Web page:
Listen to the audio recording of this program.
The great historian of the American Revolution, New York Times-bestselling and Pulitzer-winning Gordon S. Wood, discusses his majestic new dual biography of two of America's most enduringly fascinating figures, whose partnership helped birth a nation, and whose subsequent falling out did much to fix its course.
Thomas Jefferson and John Adams could scarcely have come from more different worlds, or been more different in temperament. Jefferson, the optimist with enough faith in the innate goodness of his fellow man to be democracy's champion, was an aristocratic Southern slaveowner, while Adams, the overachiever from New England's rising middling classes, painfully aware he was no aristocrat, was a skeptic about popular rule and a defender of a more elitist view of government. They worked closely in the crucible of revolution, crafting the Declaration of Independence and leading, with Franklin, the diplomatic effort that brought France into the fight. But ultimately, their profound differences would lead to a fundamental crisis, in their friendship and in the nation writ large, as they became the figureheads of two entirely new forces, the first American political parties. It was a bitter breach, lasting through the presidential administrations of both men, and beyond.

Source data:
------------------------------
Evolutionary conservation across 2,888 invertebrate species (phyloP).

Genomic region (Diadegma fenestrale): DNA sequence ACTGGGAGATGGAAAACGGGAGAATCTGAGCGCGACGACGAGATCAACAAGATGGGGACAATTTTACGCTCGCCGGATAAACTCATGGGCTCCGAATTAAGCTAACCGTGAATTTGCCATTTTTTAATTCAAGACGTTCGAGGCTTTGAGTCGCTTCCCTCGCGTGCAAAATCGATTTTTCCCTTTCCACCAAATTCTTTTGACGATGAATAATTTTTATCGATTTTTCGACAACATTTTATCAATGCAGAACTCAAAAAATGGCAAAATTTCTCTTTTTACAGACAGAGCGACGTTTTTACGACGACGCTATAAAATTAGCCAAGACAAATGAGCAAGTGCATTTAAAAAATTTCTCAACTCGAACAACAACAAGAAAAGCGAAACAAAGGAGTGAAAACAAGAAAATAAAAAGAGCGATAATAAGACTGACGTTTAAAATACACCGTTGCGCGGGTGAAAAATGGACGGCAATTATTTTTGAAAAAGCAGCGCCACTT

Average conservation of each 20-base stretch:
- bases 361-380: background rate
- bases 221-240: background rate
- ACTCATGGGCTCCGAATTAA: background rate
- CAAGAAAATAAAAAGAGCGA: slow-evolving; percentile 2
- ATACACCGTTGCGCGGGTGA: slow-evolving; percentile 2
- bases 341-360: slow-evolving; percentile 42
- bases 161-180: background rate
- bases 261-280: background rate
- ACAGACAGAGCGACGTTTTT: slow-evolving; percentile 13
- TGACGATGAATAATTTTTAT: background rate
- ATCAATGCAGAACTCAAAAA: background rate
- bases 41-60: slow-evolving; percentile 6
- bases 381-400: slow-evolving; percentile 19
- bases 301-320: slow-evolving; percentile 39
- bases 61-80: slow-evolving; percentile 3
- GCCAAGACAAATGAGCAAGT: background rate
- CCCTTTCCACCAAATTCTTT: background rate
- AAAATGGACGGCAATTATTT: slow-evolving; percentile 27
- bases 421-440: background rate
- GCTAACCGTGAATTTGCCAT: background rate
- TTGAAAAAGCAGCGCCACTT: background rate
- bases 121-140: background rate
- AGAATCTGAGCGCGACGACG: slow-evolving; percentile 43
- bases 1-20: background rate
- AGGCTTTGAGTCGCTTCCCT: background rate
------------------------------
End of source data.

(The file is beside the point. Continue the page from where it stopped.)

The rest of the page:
But late in life, something remarkable happened: these two men were nudged into reconciliation. What started as a grudging trickle of correspondence became a great flood, and a friendship was rekindled, over the course of hundreds of letters. In their final years they were the last surviving founding fathers and cherished their role in this mighty young republic as it approached the half century mark in 1826. At last, on the afternoon of July 4, fifty years to the day after the signing of the Declaration, Adams let out a sigh and said, "At least Jefferson still lives." He died soon thereafter. In fact, a few hours earlier on the same day, far to the south in his home in Monticello, Jefferson had died as well.
Arguably no relationship in this country's history carries as much freight as that of John Adams of Massachusetts and Thomas Jefferson of Virginia. In exploring these entwined lives and their meaning, Gordon Wood has contributed a magnificent new addition to America's collective story.
Gordon S. Wood is Alva O. Way University Professor and Professor of History Emeritus at Brown University. A prolific author and editor of dozens of books and edited volumes, his works have won numerous awards including the Pulitzer Prize in History and the Bancroft Prize. He was awarded a National Humanities Medal by President Barack Obama in 2011.
Check out a Quick Guide to related materials in the Newberry collection.
Excuse our dust!!!
Beginning January 2018 the Newberry is undertaking renovation of much of the ground floor. Ruggles Hall will not be affected, but please check this link frequently for the latest conditions - which exterior doors are open or closed, where to find an accessible entrance, which restrooms are available, etc.